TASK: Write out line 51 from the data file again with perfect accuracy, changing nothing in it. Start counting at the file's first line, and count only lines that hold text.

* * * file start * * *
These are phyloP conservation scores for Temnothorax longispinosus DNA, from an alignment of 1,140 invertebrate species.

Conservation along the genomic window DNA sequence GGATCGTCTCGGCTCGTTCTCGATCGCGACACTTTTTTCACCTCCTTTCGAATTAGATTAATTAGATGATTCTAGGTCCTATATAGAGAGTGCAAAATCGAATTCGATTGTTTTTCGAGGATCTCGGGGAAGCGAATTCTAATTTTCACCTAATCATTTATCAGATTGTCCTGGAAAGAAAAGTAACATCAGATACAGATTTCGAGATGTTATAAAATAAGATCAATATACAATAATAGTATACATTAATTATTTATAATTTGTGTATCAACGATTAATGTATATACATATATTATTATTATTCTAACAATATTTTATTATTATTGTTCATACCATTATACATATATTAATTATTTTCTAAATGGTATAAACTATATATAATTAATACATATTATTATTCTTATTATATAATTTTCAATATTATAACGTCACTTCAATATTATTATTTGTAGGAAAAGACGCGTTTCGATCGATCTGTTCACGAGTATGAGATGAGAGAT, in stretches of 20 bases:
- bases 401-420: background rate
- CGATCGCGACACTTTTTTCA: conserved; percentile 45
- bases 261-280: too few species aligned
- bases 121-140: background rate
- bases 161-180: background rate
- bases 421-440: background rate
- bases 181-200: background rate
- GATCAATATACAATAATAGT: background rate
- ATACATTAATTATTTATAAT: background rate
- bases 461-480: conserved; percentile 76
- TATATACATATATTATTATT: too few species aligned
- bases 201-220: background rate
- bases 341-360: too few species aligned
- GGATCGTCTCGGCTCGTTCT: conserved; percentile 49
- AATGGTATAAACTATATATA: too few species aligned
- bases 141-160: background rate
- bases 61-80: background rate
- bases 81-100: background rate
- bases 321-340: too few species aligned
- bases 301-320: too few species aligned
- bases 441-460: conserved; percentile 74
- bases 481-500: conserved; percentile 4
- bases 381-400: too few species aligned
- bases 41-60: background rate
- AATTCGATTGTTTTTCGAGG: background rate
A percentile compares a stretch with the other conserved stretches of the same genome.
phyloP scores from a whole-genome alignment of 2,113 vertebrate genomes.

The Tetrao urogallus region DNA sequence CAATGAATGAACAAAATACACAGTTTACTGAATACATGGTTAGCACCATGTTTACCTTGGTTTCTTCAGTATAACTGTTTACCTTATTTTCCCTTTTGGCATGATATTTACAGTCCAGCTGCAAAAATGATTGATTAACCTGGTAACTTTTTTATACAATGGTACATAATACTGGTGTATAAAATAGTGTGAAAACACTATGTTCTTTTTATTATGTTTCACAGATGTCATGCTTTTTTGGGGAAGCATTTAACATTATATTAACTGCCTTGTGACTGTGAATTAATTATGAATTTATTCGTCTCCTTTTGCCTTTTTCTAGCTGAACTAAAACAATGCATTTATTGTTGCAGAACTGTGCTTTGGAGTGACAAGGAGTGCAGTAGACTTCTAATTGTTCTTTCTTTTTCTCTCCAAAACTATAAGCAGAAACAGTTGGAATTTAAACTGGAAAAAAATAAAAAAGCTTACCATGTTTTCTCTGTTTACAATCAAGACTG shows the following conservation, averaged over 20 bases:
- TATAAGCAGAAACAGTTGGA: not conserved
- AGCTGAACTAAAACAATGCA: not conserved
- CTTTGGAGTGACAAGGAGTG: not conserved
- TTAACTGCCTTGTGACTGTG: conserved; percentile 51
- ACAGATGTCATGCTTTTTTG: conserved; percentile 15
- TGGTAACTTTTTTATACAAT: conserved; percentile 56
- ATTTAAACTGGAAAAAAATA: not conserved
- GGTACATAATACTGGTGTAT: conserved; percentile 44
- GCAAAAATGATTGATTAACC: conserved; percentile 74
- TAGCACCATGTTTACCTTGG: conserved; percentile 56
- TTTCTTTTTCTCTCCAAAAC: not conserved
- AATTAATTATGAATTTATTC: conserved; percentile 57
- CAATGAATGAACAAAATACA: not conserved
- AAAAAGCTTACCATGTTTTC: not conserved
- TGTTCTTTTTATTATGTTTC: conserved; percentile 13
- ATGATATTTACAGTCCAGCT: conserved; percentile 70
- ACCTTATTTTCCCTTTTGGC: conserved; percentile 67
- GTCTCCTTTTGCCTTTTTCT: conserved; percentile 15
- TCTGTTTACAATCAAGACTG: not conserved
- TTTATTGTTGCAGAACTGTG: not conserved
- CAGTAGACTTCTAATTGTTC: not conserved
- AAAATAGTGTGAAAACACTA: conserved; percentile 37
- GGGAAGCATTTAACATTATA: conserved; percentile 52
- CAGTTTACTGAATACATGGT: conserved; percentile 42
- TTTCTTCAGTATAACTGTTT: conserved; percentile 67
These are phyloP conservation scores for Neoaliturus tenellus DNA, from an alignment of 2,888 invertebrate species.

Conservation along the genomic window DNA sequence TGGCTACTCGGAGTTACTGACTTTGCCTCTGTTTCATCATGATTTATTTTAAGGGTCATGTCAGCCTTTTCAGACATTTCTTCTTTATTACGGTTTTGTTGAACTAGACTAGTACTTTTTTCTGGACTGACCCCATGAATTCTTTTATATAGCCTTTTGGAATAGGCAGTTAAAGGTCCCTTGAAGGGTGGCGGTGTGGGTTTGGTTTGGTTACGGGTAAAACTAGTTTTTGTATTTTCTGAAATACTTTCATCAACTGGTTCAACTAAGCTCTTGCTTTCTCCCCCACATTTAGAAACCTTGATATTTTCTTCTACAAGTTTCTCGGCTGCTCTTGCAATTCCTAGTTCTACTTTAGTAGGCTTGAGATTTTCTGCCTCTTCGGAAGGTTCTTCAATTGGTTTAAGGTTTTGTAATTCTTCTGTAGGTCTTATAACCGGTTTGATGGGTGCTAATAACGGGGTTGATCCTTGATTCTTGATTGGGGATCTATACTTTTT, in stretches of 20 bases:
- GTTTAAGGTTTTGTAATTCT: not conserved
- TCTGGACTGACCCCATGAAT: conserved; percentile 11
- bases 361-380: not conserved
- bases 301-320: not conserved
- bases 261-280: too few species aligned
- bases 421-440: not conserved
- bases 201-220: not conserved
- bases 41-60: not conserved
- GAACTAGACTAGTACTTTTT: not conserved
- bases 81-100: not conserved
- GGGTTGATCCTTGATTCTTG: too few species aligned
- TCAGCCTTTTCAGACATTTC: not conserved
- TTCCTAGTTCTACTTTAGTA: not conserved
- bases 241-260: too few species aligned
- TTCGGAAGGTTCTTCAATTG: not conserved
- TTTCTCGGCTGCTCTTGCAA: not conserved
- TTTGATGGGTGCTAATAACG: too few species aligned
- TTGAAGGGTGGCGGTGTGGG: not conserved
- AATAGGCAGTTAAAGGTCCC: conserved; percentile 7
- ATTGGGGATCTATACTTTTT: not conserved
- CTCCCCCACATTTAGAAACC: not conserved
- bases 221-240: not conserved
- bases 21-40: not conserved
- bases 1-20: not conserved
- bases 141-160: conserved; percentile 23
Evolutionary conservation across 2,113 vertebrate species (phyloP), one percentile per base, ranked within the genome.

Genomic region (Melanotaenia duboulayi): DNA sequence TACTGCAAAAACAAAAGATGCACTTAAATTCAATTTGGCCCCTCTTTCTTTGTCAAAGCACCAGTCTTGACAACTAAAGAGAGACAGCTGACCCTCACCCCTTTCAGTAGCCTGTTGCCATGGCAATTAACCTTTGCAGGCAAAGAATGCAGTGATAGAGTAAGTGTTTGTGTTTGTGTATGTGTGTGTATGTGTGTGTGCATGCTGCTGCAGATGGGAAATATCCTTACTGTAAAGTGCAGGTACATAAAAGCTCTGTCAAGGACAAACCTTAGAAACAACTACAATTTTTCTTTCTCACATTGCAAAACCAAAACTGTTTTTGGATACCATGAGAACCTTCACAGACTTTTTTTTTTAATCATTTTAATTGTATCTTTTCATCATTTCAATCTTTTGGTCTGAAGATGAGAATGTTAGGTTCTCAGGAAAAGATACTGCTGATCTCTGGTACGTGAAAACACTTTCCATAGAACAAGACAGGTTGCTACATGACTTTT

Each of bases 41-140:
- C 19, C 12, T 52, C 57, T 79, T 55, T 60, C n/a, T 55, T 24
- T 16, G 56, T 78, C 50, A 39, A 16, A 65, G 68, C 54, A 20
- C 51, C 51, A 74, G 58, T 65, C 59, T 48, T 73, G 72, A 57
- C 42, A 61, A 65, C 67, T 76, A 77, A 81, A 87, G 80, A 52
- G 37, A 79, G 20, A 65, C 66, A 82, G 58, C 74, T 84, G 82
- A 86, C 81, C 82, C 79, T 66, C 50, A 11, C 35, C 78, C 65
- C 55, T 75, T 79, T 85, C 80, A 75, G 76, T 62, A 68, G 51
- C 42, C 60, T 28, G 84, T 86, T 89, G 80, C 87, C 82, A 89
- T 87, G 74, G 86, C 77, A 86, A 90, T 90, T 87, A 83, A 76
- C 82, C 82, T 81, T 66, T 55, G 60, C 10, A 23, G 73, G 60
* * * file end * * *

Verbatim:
- CAGTAGACTTCTAATTGTTC: not conserved